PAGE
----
A cloud of souls, the mist of all that's gone,
returns to cap with frost the picket posts.
So cold, and still hope burns like iodine.
See now a blanket of white where once was lawn.
December makes our words appear like ghosts.
Who comes in youth again to taste love's salt?
In wintertime desire is cellophane.
Once, boys at school, we played, his hand in mine,
but snowbound forts prevailed, time was at fault.
I scratched his name upon the windowpane.
The tendrils of our heart's desire all weave
an Eden of ice. We eat. Forgive our sin
that leads from wilderness to blank design.
Such tricks, with snowballs up his sleeve,
or hugs for tumbling down the hill, and then,
the glance of God, a fog, so far we fall
into the white and icy glory of His call.
Hold still. The hand of mercy gathers us.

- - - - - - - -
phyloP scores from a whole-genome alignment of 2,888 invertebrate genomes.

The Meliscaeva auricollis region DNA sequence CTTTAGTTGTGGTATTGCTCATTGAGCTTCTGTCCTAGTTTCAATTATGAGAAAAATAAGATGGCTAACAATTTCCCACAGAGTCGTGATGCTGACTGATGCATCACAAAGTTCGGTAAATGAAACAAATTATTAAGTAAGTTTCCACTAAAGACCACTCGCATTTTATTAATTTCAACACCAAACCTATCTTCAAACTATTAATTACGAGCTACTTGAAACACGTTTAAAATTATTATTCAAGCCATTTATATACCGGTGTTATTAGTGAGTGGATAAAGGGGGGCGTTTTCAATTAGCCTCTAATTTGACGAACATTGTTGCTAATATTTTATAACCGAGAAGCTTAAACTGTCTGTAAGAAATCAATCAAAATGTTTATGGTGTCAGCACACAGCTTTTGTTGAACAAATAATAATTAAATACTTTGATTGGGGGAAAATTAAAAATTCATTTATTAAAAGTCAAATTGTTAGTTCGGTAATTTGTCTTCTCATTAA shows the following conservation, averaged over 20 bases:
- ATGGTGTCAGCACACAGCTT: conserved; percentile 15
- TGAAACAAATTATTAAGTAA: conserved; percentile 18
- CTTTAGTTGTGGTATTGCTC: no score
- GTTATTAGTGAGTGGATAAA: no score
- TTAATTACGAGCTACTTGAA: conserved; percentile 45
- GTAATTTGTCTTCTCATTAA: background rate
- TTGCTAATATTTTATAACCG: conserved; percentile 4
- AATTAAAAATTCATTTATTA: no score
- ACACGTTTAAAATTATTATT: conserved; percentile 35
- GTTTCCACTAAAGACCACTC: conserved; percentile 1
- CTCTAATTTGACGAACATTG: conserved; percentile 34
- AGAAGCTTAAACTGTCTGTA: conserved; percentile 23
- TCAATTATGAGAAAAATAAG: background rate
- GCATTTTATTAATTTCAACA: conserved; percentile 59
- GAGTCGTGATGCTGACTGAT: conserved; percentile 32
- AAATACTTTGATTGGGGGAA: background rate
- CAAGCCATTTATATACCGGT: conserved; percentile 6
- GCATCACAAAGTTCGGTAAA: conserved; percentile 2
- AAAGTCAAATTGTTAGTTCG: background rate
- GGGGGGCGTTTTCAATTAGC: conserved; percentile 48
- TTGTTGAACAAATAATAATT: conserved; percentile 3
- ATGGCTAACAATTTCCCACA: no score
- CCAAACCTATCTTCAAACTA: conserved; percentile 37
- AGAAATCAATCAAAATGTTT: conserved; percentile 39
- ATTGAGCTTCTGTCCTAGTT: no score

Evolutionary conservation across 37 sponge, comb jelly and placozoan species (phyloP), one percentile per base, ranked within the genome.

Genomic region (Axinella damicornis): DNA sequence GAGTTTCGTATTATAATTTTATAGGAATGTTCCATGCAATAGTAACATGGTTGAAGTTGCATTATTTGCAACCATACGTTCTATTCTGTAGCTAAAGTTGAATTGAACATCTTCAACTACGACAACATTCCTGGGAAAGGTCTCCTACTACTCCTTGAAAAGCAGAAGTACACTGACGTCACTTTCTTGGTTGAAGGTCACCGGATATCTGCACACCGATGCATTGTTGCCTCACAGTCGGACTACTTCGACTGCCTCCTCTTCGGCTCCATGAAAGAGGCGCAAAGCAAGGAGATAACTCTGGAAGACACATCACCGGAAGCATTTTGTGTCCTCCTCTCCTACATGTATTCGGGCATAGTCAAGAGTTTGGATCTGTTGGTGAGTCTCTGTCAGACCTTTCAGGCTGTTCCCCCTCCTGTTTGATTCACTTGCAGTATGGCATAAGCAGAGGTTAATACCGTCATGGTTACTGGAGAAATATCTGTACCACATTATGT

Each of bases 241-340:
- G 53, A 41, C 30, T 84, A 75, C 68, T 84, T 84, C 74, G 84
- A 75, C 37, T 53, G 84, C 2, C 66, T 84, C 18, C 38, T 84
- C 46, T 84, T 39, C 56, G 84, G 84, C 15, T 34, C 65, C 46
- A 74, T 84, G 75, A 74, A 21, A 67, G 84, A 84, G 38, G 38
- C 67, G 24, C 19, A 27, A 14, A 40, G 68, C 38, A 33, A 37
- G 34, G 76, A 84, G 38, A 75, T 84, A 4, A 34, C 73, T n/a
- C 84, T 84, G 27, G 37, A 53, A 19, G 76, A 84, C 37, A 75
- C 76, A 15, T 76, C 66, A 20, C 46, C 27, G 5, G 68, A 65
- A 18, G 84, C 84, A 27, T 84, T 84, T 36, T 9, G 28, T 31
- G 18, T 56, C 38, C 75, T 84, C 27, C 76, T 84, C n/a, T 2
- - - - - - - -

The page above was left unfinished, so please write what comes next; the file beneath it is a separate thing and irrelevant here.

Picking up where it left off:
We play again in snow and blue sunshine.
Show me your breath. Exhale. Here's mine.
Robert Klein Engler
ROBERT KLEIN ENGLER was born in Chicago. His poems and stories have appeared in Borderlands, Hyphen, Christopher Street, The James White Review, American Letters and Commentary, Kansas Quarterly, and many other magazines and journals. He was the recipient of Illinois Arts Council Literary Award for his poem "Three Poems for Kabbalah," which appeared in Fish Stories, II. He now teaches at Roosevelt University.